Saturday, July 16, 2011

Perinatal and neonatal risk factors

While ASD is not diagnosed until well after birth, there has been accumulating evidence that prenatal and neonatal factors may cause ASD. While genetic mutations remain a large risk factor it is important to keep in mind environmental risk factors. A recent meta-analysis (an analysis of published studies) identifies about 60 perinatal and neonatal risk factors. Factors associated with an increased risk of ASD were abnormal presentation, umbilical-cord complications, fetal distress, birth injury or trauma, multiple birth, maternal hemorrhage, summer birth, low birth weight, small for gestational age, congenital malformation, feeding difficulties, neonatal anemia, Rh incompatibility, and hyperbilirubinemia (jaundice). And those not associated with an increased risk were assisted vaginal delivery, postterm birth, high birth weight, and head circumference. When reading these results it is important to bear in mind a number of things: (1) most of the studies investigated by the group showed inconsistent results with only 30% of studies having sufficient power to allow risk factor correlation, (2) inconsistent results were often due to different study designs, (3) there was no evidence to suggest that only one factor was implicated in ASD, but instead, increased risk resulted from multiple factors, (4) a lot of the factors are related; for example cesarian delivery is often undertaken in cases of foetal distress, hyperbilirubinemia is associated with hypoxia, and feeding difficulties can be associated with any number of preceding factors, (5) these factors are not unique to ASD, but can result in other pervasive developmental disorders, children with lower IQ without ASD, etc, (6) similarly, it is not clear how many of the ASD cases reported also had intellectual disabilities, and importantly, co-morbidities such as Down syndrome, (7) the significant risk factors may be a result of an underlying cause of ASD, which leads to the shared-risk hypothesis, (8) ASD subtypes and symptoms were not distinguishable from the published studies and finally, (9) no maternal factors were considered such as smoking or medication, only foetal or neonatal events. Interestingly, head size was not a risk factor of ASD. This would appear to contradict reports that a subtype of ASD has an enlarged brain, but scientists currently believe that a large head size develops after birth, and hence would not necessarily be picked up at birth, and therefore not included in this study.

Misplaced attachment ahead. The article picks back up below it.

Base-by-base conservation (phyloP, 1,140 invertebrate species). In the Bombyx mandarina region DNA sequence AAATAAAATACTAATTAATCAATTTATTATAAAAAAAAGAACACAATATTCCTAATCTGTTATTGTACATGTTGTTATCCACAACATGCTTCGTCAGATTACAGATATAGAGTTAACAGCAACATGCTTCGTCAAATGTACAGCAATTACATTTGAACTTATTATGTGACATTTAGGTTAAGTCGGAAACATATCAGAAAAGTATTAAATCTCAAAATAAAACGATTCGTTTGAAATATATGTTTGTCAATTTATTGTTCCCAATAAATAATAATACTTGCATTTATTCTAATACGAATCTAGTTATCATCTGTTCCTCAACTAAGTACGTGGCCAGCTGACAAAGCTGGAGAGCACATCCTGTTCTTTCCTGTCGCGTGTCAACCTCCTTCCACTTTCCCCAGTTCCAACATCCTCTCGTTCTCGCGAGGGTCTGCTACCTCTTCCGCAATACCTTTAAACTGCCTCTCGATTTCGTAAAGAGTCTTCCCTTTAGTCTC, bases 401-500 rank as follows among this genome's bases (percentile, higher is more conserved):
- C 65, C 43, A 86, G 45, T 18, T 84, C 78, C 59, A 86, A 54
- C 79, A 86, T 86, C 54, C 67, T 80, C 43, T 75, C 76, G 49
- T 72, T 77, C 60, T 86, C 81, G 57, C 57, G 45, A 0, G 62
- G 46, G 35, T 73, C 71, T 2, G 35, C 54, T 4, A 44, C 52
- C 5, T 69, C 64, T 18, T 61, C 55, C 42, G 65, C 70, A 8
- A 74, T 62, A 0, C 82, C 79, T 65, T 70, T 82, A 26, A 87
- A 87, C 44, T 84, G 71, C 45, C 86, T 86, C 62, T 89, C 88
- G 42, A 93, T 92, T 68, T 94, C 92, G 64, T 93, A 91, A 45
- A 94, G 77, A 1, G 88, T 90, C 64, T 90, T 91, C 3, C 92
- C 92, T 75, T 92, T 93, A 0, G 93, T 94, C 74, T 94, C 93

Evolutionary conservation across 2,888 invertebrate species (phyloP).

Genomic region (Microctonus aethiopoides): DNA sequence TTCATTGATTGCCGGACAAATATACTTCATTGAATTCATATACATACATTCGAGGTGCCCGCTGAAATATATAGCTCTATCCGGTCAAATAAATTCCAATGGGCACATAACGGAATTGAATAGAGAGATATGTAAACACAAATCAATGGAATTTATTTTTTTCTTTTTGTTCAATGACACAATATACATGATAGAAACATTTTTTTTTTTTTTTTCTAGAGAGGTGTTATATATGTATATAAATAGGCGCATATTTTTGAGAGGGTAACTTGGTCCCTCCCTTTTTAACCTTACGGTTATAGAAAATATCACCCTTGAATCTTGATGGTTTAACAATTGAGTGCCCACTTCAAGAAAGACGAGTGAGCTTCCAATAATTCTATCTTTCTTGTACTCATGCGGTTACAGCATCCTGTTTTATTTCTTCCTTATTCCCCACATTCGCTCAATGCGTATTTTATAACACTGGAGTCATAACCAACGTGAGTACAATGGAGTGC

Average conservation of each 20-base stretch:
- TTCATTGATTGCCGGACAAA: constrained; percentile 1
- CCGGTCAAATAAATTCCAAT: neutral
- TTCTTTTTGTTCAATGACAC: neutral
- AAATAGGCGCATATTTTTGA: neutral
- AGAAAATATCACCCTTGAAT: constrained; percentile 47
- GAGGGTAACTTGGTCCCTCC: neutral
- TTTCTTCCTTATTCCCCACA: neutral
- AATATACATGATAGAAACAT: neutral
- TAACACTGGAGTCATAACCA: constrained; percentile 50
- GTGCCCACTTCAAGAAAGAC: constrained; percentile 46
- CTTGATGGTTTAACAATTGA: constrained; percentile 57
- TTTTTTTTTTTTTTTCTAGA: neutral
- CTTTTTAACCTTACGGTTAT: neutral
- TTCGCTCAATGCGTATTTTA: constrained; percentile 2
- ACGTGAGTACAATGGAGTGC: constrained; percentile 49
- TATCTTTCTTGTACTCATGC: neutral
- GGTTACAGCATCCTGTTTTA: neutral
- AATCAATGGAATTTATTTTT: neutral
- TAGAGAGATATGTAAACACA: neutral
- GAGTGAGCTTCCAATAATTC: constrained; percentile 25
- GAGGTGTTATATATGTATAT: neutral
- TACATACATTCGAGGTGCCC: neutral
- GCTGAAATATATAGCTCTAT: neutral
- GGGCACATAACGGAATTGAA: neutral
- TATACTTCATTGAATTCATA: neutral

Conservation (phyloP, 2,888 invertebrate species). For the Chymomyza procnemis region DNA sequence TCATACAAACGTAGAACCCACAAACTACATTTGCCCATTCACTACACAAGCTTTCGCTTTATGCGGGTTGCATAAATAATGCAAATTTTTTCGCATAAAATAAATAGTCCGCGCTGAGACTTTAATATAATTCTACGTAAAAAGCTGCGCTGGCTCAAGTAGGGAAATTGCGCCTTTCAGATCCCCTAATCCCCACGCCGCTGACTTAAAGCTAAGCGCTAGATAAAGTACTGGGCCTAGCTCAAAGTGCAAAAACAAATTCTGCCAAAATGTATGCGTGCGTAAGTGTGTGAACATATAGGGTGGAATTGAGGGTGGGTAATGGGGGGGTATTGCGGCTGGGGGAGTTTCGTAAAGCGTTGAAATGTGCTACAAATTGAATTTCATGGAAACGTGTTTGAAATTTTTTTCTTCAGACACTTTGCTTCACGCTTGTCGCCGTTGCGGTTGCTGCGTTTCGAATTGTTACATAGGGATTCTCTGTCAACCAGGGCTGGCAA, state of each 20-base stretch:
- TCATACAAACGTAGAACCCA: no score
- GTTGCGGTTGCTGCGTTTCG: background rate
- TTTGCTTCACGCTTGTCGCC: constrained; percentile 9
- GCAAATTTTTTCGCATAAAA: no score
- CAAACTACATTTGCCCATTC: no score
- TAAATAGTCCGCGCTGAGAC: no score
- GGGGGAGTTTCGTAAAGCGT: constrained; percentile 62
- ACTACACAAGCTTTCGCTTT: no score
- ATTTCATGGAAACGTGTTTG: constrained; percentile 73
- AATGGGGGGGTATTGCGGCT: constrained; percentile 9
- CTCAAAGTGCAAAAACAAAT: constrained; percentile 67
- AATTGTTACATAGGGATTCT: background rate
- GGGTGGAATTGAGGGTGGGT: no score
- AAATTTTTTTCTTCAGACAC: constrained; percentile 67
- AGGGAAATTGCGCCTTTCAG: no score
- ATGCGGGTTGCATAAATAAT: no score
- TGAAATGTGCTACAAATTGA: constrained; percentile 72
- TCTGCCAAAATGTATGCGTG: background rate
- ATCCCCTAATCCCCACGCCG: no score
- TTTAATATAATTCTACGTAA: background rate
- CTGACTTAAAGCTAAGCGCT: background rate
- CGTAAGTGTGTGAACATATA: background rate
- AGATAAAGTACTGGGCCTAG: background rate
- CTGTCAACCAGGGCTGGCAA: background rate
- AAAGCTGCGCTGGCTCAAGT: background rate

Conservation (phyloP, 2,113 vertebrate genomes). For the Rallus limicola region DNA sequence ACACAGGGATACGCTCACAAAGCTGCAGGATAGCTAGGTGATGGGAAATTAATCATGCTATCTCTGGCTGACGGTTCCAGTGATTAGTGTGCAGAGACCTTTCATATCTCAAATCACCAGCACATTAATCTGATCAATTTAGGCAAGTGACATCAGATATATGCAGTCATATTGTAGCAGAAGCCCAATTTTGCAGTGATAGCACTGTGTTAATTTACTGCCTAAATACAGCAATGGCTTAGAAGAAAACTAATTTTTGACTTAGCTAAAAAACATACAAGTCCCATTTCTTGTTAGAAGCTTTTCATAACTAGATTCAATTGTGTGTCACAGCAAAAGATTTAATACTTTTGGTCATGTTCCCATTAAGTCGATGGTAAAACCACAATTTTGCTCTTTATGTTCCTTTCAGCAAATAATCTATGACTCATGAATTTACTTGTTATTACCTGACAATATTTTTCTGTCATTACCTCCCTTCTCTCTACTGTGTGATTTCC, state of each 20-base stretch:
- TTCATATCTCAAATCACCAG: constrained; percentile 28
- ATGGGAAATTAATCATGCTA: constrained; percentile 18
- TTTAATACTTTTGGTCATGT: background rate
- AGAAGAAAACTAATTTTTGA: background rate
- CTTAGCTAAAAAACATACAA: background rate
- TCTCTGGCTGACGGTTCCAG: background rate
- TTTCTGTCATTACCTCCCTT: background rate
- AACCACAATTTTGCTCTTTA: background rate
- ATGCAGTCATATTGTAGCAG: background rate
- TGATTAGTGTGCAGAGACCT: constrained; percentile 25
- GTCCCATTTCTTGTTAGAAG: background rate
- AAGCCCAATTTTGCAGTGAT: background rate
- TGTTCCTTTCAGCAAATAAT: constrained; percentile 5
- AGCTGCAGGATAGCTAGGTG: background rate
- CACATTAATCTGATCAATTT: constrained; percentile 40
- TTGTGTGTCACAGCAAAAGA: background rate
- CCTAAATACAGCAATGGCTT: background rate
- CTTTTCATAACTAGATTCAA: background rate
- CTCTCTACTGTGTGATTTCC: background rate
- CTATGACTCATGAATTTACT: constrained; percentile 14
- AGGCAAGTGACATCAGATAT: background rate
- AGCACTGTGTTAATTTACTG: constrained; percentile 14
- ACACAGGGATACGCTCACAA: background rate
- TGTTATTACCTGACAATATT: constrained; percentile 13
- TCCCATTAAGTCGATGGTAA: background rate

Read the full report here.

1 comment:

  1. >>>hyperbilirubinemia is associated with hypoxia<<<

    I was not aware of is exceedingly common at birth, isn't it?